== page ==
A spot in the valley of the son of Hinnom; S.E. and S.S.E. of Jerusalem; "by the entry of the E. gate" (Jer 19:2). (See HINNOM.) Infamous by the immolation in it of children to Moloch (2Ki 23:10; Isa 30:33; Jer 7:31-32; 19:2,6,11). (See HELL.) From toph, the "drums" beaten to drown the shrieks of the children made to pass through the fire to Moloch; rather tophet means tabret, so "tabret grove," i.e. music grove, as Chinneroth is "the harp sea"; or tuph "to spit," less probably; or from a root "burning" (Persian, Gesenins); or "filth" (Roediger). One of the chief groves in Hinnom; forming part of the king's gardens, and watered by Siloam; Hinnom is placed by old writers E. of Jerusalem, answering to the month of the Tyropoeon, along the southern banks of the Kedron (Jerome De Loc. Hebrew).
Topheth was next defiled by idols, Baal and Moloch, with their inhuman sacrifices. Josiah threw down its altars and heaped here the filth of the city, so that, with its carcasses preyed on by worms and its perpetual fires for consuming refuse, it became a type of hell (Isa 66:24). In Kings and Jeremiah the article precedes, "the Topheth" In Isa 30:33 it is Tophteh, "tabret grove," as tupim in Isa 30:32 is "tabrets." Jeremiah (Jer 7:32; 19:6) makes it prophetically "the valley of slaughter," i.e. the scene, no longer of slaughter of innocents (Jer 19:4), but of the Jewish men who so richly deserved their fate. In Isa 30:33 Topheth symbolizes the funeral pyre of Sennacherib's army, not that it actually perished there, but the Assyrian forerunner of antichrist is to be burnt in ignominy whereas the Hebrew buried their dead. Satan is the king finally doomed to the fire with the lost (Mt 5:22; 25:41; Mr 9:43-44).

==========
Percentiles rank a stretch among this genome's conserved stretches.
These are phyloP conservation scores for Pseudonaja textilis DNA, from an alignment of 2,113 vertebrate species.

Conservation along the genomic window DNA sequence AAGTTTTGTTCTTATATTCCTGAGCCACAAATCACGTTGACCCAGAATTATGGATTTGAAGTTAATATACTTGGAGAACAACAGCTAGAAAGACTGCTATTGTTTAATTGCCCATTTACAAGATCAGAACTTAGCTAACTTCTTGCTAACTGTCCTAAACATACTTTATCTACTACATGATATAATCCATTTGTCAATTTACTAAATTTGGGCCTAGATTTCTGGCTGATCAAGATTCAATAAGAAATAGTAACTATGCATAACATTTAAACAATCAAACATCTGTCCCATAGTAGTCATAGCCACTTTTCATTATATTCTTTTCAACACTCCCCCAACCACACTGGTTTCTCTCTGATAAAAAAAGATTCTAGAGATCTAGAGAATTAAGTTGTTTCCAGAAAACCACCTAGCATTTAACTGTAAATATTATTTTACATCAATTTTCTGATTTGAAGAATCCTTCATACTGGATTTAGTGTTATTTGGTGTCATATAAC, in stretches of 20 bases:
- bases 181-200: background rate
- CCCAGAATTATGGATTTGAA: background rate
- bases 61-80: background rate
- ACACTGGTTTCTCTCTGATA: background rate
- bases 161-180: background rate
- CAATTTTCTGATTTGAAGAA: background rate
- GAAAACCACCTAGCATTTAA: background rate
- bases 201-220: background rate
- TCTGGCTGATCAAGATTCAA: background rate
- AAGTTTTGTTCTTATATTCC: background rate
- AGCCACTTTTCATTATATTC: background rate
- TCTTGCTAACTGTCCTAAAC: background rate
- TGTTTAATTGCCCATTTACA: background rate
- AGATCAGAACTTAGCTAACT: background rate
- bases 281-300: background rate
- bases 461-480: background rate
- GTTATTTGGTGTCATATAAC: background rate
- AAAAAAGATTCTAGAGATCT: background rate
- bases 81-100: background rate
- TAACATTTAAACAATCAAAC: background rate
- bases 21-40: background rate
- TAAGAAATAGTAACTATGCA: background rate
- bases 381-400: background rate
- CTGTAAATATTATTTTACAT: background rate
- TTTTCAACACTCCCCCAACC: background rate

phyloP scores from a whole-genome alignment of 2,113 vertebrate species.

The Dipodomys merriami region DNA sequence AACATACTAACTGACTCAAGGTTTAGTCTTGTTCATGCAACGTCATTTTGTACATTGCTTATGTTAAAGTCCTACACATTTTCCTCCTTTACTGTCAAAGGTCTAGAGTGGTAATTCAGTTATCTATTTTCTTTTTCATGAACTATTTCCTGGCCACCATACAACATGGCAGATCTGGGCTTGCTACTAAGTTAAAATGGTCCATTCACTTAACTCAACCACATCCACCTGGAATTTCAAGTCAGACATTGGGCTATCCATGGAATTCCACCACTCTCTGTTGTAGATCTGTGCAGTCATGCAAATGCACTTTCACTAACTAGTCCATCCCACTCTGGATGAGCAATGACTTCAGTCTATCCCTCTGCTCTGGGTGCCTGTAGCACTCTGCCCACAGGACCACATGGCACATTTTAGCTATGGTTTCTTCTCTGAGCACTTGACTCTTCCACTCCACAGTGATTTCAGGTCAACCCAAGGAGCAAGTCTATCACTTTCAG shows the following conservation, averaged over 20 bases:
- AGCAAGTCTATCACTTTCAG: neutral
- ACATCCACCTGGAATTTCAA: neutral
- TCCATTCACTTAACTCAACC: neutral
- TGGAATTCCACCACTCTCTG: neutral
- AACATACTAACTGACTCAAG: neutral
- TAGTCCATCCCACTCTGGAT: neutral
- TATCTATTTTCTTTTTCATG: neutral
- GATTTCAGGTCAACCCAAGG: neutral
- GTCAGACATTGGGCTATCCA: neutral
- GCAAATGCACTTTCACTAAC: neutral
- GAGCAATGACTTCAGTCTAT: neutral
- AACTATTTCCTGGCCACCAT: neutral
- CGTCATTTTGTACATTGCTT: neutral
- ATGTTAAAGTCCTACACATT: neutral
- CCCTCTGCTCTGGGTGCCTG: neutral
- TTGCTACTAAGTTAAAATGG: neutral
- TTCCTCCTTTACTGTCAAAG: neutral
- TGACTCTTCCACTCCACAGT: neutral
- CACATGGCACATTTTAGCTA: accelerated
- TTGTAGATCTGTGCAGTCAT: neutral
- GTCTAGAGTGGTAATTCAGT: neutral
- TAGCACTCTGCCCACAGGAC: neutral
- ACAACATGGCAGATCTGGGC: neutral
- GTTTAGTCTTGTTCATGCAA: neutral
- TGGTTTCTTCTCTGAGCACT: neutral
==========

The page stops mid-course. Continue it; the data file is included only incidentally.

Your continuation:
A term of uncertain etymology, designating some locality in one of the valleys near Jerusalem, very possibly in the Valley of Hinnom (2Ki 23:10), or near the point of juncture of the three valleys of Jerusalem. It was there that the Jews under Ahab and Manasseh performed the rites of human sacrifice (Jer 7:31-32), offering children to Baal, Molech, and other heathen gods. It was defiled by Josiah as a part of his religious reformation, and so came to be an abominable place where the refuse was destroyed, and thus a synonym of Gehenna (wh. see).
and once To'phet (place of burning), was in the southeast extremity of the "valley of the son of Hinnom,"
which is "by the entry of the east gate."
The locality of Hinnom is to have been elsewhere. [HINNOM] It seems also to have been part of the king's gardens, and watered by Siloam, perhaps a little to the south of the present Birket el-Hamra. The name Tophet occurs only in the Old Testament.
The New does not refer to it, nor the Apocrypha. Tophet has been variously translated. The most natural meaning seems that suggested by the occurrence of the word in two consecutive verses, in one of which it is a tabret and in the other Tophet.
The Hebrew words are nearly identical; and Tophet war probably the king's "music-grove" or garden, denoting originally nothing evil or hateful. Certainly there is no proof that it took its name from the beaten to drown the cries of the burning victims that passed through the fire to Molech. Afterward it was defiled by idols and polluted by the sacrifices of Baal and the fires of Molech. Then it became the place of abomination, the very gate or pit of hell. The pious kings defiled it and threw down its altars and high places, pouring into it all the filth of the city, till it became the "abhorrence" of Jerusalem.